Great Britain: Biking and Walking

Great Britain has long been a haven for walkers, thanks to the abundance of footpaths and trails, some of them in use for centuries, that crisscross England, Scotland, Wales and Northern Ireland. For years both local and international operators have offered walking vacations for travelers.

Now the destination is increasingly attractive to bicyclists. A number of new long-distance cycling routes have been opened, and work on a 2,500-mile signed National Cycle Network, planned for completion by the year 2000, is ahead of schedule.

Bicycling in Great Britain is mostly along country roads and lanes, though there are also a number of off-road trails that bikers share with walkers and horseback riders. Among popular long-distance bike routes are the Scottish National Cycle Route, a 402-mile trip from Inverness to Carlisle, and a 140-mile route that stretches from England's Lake District to Newcastle upon Tyne. Many shorter and circular routes are available as well.

As for Britain's suitability for walking vacations, Tricia Dowhan of Country Walkers, a tour operator based in Waterbury, Vt., said, "It really lends itself well to walking because there are footpaths everywhere. It's a very intimate way to experience a country."

At VBT Worldwide Active Vacations in Bristol, Vt. (formerly Vermont Bicycle Touring and Hiking Holidays), marketing director Brooks Elder said that the firm's strongest growth in 1997 was in its bicycle and walking tours to Europe.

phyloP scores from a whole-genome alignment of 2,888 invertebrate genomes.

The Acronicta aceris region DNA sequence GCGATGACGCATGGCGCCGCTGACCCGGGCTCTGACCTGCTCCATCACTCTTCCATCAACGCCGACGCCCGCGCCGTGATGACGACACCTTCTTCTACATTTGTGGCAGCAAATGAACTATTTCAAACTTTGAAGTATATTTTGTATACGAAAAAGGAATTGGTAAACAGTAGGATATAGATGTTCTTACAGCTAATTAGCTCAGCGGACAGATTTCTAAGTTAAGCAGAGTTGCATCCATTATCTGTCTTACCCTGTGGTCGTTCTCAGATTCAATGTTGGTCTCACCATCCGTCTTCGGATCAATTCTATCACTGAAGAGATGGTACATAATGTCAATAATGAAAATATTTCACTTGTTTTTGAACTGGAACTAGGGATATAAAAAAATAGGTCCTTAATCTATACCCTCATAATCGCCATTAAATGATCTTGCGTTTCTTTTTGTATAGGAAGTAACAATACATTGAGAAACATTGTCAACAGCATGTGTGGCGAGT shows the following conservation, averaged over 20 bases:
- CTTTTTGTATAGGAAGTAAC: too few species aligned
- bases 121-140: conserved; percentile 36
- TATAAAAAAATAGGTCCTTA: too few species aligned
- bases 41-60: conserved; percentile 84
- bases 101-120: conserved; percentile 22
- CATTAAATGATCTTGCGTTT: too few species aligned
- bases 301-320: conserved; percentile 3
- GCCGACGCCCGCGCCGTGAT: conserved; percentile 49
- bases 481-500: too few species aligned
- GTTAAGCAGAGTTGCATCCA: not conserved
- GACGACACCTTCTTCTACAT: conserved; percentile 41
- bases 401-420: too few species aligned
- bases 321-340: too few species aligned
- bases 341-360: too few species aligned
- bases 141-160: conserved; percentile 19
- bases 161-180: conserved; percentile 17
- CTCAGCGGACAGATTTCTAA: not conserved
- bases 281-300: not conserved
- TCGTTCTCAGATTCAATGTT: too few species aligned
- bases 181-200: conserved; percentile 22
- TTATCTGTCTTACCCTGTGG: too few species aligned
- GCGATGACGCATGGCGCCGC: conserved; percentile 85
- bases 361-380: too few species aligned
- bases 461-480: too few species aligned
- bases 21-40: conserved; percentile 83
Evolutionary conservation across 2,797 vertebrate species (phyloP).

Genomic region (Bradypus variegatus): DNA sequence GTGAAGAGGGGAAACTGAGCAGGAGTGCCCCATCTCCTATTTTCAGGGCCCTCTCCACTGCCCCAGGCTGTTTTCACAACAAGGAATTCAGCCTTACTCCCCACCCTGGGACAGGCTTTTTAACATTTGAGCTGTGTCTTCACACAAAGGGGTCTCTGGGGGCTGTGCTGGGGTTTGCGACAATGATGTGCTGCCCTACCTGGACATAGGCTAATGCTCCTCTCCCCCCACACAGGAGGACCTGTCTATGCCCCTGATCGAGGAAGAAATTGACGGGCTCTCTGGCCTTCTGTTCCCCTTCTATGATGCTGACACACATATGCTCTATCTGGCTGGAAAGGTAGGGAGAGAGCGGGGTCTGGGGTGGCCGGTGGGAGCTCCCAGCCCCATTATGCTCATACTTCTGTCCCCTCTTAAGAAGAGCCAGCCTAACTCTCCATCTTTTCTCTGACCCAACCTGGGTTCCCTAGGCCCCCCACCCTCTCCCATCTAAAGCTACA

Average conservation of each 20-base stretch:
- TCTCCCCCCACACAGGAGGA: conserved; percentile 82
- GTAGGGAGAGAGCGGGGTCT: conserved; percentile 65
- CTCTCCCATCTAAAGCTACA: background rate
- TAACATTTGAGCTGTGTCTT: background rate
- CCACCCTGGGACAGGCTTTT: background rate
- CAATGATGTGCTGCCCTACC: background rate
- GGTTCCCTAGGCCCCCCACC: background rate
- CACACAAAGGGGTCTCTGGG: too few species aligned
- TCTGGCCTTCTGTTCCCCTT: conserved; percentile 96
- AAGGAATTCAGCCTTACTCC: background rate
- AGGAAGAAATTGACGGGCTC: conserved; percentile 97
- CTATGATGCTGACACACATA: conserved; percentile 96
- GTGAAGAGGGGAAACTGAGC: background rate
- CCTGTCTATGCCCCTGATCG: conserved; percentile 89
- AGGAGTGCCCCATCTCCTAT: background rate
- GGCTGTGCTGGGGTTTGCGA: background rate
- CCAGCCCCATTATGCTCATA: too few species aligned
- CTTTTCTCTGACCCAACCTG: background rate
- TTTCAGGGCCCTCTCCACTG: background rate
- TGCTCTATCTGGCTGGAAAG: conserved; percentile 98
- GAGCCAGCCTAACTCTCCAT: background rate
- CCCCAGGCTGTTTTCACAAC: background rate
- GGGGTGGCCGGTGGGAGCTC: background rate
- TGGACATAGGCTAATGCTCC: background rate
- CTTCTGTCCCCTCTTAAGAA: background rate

Most escorted biking and walking trips include van backup and give travelers a choice of longer and shorter routes.

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Resource Tips

The British Tourist Authority this year issued a new map-folder called "Britain for Cyclists" that provides information on nearly 70 bicycling routes, equipment hire and Britain-based firms that offer escorted bicycling tours.

Additional route maps and information are also available from the National Cycle Network Information Dept., Sustrans, 35 King St., Bristol BS1 4DZ;

(011) 44-117 929-0888 (24 hours a day);

The BTA also publishes a pamphlet titled "Britain for Walkers," that provides details on various walks in Great Britain.

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In Print

Essential Scotland, by Barnaby Rogerson with section "Peace and Quiet" by Paul Sterry; Passport Books, a division of NTC Publishing Group, Chicago; 1997.

Easy-to-use and carry, "Essential Scotland" tells readers all they need to know for the perfect trip. The 128-page color guide lists all the popular sights, with star ratings plus out of the way places for the best viewing of wildlife and the countryside. Other sections include dining, shopping, accommodations and night-life. Also helpful are tips on budget, weather, the best time to travel and even a chapter on "How to Be a Local" (do not wear a kilt while walking through town), plus detailed maps of each area.

Frommer's 97 England, by Darwin Porter, Danforth Prince, Suzy Gershman; Macmillan Travel, a Simon & Schuster Macmillan Company, New York; 1997.

This "Complete Guide to London and the Countryside" is a 610-page, up-to-date reference book featuring a wealth of practical information. The guide covers the best places to stay for every budget, as well as the top attractions, including palaces, medieval villages and castles; shopping; dining; pubs and other suggestions. Detailed maps are provided for every region.

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